Engines of Our Ingenuity


No. 1530:
THE MEDIEVAL MASON

by John H. Lienhard

Click here for audio of Episode 1530.

Today, we meet a medieval mason. The University of Houston's College of Engineering presents this series about the machines that make our civilization run, and the people whose ingenuity created them.

It's hard to say too much about Gothic cathedrals. Incredible size combined with a delicacy of balance and detail that you must see to believe. The spire of Strasbourg Cathedral is 466 feet tall, almost as high as the Washington Monument. Not until the late nineteenth century did Europe erect anything taller.

Gothic architecture suddenly appeared in the middle of the twelfth century, and it kept evolving for 250 years. Then it abruptly stopped developing toward the end of the 14th century.

A mason doing his geometry with a pair of dividers. The people who created this art weren't formally educated. In the early days, only forty percent of master masons could even write their name on a document. They weren't trained in formal geometry, and it's unlikely they made any calculations. They didn't know Euclid, but they worked magic with a compass and square.

Medieval cathedral builders learned their empirical art through apprenticeship. Master builders held all kinds of jealously guarded tricks of the trade -- a vast inventory of knowledge about material selection, personnel management, geometrical proportioning, load distribution, design, liturgy, and Christian tradition.

And make no mistake, those masons saw no clear boundary between things material and things spiritual. Their art flowed from their right brain. It was visual and spatial. They levitated tons of stone into the air to communicate their praise of God, and when they were finished, they embellished the nooks and crannies and high aeries of their buildings with the phantoms of their minds -- with cherubs and gargoyles and wild caricatures of one another.

Of course, working on such a titanic scale in the highest technology of the age, they grew increasingly wealthy, powerful, and proud. They signed their work boldly and dramatically. A twenty-five foot long inscription on the south transept of Notre-Dame Cathedral says:

Master Jean de Chelles commenced this work for the Glory of the Mother of Christ on the second of the Ides of the month of February, 1258.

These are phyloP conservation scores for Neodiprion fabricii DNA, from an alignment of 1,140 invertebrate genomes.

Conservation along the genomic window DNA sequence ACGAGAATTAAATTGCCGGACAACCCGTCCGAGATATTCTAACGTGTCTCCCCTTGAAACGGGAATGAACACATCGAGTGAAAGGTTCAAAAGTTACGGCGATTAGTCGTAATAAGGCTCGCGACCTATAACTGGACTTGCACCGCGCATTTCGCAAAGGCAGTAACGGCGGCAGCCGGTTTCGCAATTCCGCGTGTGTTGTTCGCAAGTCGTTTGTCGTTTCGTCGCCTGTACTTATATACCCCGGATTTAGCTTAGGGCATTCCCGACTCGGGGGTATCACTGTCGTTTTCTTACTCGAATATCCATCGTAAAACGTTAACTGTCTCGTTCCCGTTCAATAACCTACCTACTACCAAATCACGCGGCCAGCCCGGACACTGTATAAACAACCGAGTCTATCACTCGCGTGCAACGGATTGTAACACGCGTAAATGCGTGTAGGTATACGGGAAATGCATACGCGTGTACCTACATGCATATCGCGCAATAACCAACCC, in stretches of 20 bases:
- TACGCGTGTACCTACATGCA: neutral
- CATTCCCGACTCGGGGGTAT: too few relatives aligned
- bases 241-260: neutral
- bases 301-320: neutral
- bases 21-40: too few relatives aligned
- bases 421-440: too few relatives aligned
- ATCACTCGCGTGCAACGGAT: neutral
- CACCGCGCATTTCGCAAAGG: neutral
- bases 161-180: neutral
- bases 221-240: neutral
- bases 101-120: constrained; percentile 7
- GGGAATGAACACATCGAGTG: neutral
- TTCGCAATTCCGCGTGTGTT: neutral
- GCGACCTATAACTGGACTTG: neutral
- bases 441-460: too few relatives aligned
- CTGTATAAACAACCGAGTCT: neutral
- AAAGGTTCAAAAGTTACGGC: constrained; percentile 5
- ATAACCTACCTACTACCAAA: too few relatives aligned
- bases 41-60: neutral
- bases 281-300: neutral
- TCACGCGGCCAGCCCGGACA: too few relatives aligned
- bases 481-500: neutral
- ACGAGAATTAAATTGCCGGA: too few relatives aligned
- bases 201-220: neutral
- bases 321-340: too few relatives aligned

Even the contemplative labyrinths on cathedral floors led the faithful to a central plaque where they found, not a holy symbol or a saint, but an image of the master mason wielding a compass.

So what became of this marvelous Gothic art? It died out as master builders became educated gentlemen -- when they moved into an office and managed the work of others at a distance. The kind of hands-on creativity that'd driven it so powerfully dried up.

And yet, the last Gothic cathedral was recently made right here in the United States. Washington DC's National Cathedral was built with great fidelity to both the style and the working spirit of the High Middle Ages. It took most of the twentieth century, but this huge structure was finally finished after 82 years of work, and it is breathtaking. Next time you're in Washington, leave the crowds in the mall, and make a side trip to see it.

I'm John Lienhard, at the University of Houston, where we're interested in the way inventive minds work.

(Theme music)


Gimpel, J., The Medieval Machine: The Industrial Revolution of the Middle Ages. New York: Penguin Books, 1976. See esp., Chapt. 6.

For more on the medieval mason, see Episode 528. For more on medieval cathedrals see Episodes 228, 439, 825, 942, 958. This is a greatly revised version of Episode 97.



Photo by John Lienhard

Typical Medieval Gargoyle (from the Sainte-Chapelle, Paris)




Photos by John Lienhard

Notre-Dame Cathedral, Paris and a detail of Angel Musicians on its Roof



Photo by Judy Myers, with permission

The West Entrance to the National Cathedral in Washington, DC

The image in the text is from Dictionnaire Raisonné de L'Architecture, MDCCCLXVIII, courtesy of the UH Art and Architecture library.


The Engines of Our Ingenuity is Copyright © 1988-2000 by John H. Lienhard.